THE BLOG
01/22/2016 01:41 pm ET Updated Jan 22, 2017

Are Ta-Nehisi Coates and Bernie Sanders Both Wrong on Reparations?

Leigh Vogel via Getty Images

In his extraordinary article, "The Case for Reparations," Ta-Nehisi Coates stated, "What I'm talking about is a national reckoning that would lead to spiritual renewal ... a revolution of the American consciousness, a reconciling of our self-image as the great democratizer with the facts of our history." 

In a more recent piece, Coates criticized Bernie Sanders for dismissing the concept of reparations for the wrongs done to African-Americans, saying, "Reparations is not one possible tool against white supremacy. It is the indispensable tool against white supremacy."

The latter article left me questioning both men.  As Coates pointed out, Sanders engages in the selective magical governance by considering universal, single payer healthcare politically doable but reparations for blacks politically impossible. Both are political unicorns in this America.

Coates, on the other hand, seems steeped in a universalist, civil rights era vision that this country left behind long ago, and which I question whether the majority ever accepted in the first place. Seeking an American 'spiritual renewal' via acknowledgement of America's crimes against Afro-America sounds uplifting. However, this is a country in which, per The Washington Post, "white perceptions of anti-black bias have diminished to the point where [whites] are more now likely to think anti-white discrimination is a bigger problem than bias against blacks."

A society in which whites now believe that they, not African-Americans, are the real victims of racial discrimination is not one in which reparations for blacks are on the horizon. To suggest that we must nonetheless push for reparations in order to foment a "revolution of the American consciousness," and finally align American realities to American ideals smacks of putting too much emphasis on the moral betterment on the majority, and too little on our own needs.

The idea that reparations is the indispensable tool against white supremacy rests on an unsound premise.  Is our goal to free whites from their centuries-long embrace of white supremacy? Or is our goal to free ourselves from whites' embrace of white supremacy? These are two very different goals.

Americans are woefully ignorant of the facts of our racial history.  We recently had a national "debate" as to whether or not the confederate flag was the symbol of race hatred that it is, or an expression of "southern pride."  America's great crime is taught in schools and presented with mainstream contexts as a temporary aberration of the few, instead of a permanent mindset of the many.  

In his book, "The Half Has Never Been Told: Slavery and the Making of American Capitalism," Cornell history Professor, Edward E. Baptist writes:

Textbooks segregate twenty-five decades of enslavement into one chapter, painting a static picture. Millions of people each year visit plantation homes where guides blather on about furniture and silverware. As sites, such homes hide the real purpose of these places, which was to make African Americans toil under the hot sun for the profit of the rest of the world. All this is the "symbolic annihilation" of enslaved people, as two scholars of those weird places put it.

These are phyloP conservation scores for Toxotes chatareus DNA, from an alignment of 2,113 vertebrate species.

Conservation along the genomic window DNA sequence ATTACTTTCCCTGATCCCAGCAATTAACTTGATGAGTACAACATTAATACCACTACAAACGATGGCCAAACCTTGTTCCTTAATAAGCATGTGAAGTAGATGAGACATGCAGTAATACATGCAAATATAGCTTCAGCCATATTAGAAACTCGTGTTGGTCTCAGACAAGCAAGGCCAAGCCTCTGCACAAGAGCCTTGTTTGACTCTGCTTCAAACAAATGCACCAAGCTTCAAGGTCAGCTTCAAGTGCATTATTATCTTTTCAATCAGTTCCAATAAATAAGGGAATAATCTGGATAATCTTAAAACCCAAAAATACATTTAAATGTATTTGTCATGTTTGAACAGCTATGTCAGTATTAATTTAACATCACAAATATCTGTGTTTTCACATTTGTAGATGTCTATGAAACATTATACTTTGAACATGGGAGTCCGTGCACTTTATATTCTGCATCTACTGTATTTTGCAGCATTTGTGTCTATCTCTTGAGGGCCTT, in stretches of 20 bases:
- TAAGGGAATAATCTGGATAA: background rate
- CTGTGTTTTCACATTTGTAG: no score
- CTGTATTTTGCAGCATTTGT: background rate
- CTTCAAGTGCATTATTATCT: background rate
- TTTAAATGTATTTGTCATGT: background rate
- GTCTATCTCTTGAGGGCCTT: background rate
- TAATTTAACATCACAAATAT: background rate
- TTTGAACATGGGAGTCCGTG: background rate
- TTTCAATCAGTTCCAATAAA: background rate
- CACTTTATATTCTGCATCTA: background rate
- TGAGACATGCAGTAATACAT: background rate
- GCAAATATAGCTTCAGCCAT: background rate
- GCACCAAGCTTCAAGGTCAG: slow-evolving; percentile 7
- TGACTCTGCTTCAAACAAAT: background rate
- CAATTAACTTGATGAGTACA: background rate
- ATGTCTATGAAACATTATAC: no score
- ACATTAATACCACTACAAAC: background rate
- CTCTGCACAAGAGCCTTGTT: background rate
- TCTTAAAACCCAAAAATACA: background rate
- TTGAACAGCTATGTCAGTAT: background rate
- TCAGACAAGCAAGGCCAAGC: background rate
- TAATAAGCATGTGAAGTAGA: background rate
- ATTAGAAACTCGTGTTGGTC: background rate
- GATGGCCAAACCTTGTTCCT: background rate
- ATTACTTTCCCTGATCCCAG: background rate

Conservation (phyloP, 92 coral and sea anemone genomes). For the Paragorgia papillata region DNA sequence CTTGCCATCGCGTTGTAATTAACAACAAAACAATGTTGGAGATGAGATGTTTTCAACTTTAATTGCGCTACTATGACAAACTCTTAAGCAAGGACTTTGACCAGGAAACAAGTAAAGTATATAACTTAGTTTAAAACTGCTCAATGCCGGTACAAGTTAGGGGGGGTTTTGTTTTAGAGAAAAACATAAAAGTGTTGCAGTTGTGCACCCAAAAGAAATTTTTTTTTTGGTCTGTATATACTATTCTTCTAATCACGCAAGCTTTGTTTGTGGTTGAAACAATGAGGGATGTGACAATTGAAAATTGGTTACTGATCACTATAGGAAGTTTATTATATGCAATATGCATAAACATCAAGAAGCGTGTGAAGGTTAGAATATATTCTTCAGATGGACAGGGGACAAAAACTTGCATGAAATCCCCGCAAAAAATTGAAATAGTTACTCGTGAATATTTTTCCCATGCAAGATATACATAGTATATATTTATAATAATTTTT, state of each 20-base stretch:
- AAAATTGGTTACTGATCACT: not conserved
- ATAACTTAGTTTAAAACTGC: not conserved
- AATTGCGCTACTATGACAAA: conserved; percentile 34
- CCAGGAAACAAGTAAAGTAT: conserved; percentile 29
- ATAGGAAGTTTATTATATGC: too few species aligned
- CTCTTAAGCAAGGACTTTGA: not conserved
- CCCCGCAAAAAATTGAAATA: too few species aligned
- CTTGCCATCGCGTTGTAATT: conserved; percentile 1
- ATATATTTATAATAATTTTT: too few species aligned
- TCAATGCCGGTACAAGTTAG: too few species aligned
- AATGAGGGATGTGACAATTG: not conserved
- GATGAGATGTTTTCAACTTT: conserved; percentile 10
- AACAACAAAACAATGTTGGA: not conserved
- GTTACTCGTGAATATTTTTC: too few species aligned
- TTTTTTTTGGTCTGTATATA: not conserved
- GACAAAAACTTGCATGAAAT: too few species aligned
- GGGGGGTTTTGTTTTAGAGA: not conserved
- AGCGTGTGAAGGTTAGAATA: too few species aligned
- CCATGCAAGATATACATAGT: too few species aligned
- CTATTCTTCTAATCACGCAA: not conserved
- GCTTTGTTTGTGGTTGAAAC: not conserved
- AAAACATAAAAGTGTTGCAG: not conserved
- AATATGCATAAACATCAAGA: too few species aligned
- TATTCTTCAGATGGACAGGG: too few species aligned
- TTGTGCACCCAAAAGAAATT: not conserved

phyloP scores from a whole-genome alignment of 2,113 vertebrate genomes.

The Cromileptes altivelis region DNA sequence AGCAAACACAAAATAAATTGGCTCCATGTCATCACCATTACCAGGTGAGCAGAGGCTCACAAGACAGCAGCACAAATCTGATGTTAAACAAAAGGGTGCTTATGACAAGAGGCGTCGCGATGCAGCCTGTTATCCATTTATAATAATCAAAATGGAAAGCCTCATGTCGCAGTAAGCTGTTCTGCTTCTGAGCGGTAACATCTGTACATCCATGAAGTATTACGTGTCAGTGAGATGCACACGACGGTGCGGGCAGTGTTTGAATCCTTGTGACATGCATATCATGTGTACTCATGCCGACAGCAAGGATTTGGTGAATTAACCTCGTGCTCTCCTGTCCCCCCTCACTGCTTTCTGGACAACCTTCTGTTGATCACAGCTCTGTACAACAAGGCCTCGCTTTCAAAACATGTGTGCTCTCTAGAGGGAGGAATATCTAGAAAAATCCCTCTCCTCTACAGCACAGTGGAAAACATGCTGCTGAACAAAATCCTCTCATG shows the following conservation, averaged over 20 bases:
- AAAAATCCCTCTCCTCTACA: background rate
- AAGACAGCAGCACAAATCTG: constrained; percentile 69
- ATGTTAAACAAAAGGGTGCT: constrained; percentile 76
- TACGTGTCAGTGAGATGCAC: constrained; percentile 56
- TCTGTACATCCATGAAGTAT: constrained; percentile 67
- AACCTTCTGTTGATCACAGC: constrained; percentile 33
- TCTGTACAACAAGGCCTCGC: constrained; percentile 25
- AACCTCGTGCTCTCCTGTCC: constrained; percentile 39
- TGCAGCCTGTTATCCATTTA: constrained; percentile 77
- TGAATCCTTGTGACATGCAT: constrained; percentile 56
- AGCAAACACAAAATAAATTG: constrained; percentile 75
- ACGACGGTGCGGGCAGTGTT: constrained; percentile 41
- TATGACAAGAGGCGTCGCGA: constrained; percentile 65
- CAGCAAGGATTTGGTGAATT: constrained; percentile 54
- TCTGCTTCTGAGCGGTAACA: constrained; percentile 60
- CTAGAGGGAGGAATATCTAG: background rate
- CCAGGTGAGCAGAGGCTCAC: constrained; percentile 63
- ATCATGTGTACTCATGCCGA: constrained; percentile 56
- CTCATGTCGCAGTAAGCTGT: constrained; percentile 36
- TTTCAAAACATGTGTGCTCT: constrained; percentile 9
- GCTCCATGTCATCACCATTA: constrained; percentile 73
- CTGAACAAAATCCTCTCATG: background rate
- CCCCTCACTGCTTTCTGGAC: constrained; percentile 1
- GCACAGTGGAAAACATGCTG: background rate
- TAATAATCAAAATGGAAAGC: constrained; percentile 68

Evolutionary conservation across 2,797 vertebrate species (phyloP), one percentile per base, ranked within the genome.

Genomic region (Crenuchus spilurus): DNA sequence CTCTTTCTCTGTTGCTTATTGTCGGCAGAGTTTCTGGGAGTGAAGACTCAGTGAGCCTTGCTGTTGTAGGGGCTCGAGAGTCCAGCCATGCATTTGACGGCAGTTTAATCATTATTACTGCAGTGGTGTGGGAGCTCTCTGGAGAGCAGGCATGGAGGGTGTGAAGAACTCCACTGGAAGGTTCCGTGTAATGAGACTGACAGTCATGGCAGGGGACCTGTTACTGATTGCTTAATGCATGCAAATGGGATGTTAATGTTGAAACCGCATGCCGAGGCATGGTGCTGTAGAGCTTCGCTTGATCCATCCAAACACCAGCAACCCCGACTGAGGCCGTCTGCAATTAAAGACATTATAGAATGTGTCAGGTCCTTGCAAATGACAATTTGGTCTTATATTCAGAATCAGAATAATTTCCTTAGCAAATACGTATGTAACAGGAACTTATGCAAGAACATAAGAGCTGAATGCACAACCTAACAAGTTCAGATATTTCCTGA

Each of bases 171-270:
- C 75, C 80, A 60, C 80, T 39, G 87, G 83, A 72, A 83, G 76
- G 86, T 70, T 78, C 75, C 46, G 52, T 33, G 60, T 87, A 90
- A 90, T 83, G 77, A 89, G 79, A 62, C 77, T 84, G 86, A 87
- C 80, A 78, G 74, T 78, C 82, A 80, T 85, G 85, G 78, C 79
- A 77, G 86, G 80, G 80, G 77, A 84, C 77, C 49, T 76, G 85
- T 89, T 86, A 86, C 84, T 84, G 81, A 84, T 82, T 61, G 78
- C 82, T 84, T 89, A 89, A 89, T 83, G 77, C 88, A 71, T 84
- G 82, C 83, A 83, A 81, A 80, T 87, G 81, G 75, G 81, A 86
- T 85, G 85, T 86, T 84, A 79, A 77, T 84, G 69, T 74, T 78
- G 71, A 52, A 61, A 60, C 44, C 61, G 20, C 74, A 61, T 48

Unfortunately, throughout America's history, blacks have absorbed the same lessons of white supremacy and our historical annihilation as everyone else.  Since we rely on public schools for the bulk of our education, we are almost as ignorant of the economic, political, and social facts of our enslavement and subjugation as most whites. We do not learn the unfiltered facts of our history in public schools, and we have no structured method passing on our unique historical and cultural information to young African-Americans.  

I would suggest that freeing ourselves from the weight of an entire history of white supremacist teachings would be the priority instead of leading the majority to redemption through forcing them to acknowledge what they move mountains to ignore. For us to demand reparations, we must know in our bones why they are owed.  When African-Americans have the tools in place to teach ourselves the facts of our history--some of which were so skillfully imparted in Coates' "Case for Reparations"--then we will be better armed to demand that this nation acknowledge its crimes, its debt, and pay the cost. If we know the facts of our American situation from our own Afro-American point-of-view, the spear of white supremacy will be blunted, we will be far less likely to internalize its poison, and better positioned to acknowledge and fight for our due.

Redeeming the American soul warped by its un- and insufficiently-acknowledged history of growing fat on on our blood and bodies is not our primary responsibility.  White redemption is not our raison d'être.  We are not America's moral maids.  Our goal should be to ensure that we are free from the historical, cultural, and social lies and distortions that still so tightly shackle the majority--and with which they have bludgeoned us throughout American history.  If Coates' case for reparations rests on a desire to redeem the majority, it is a shaky one.  It's like saying the room's on fire, but we must push white folks to safety first because that's the only way to save ourselves. That smacks of an acceptance of our historical annihilation. And that is not a foundation on which to build a case for anything.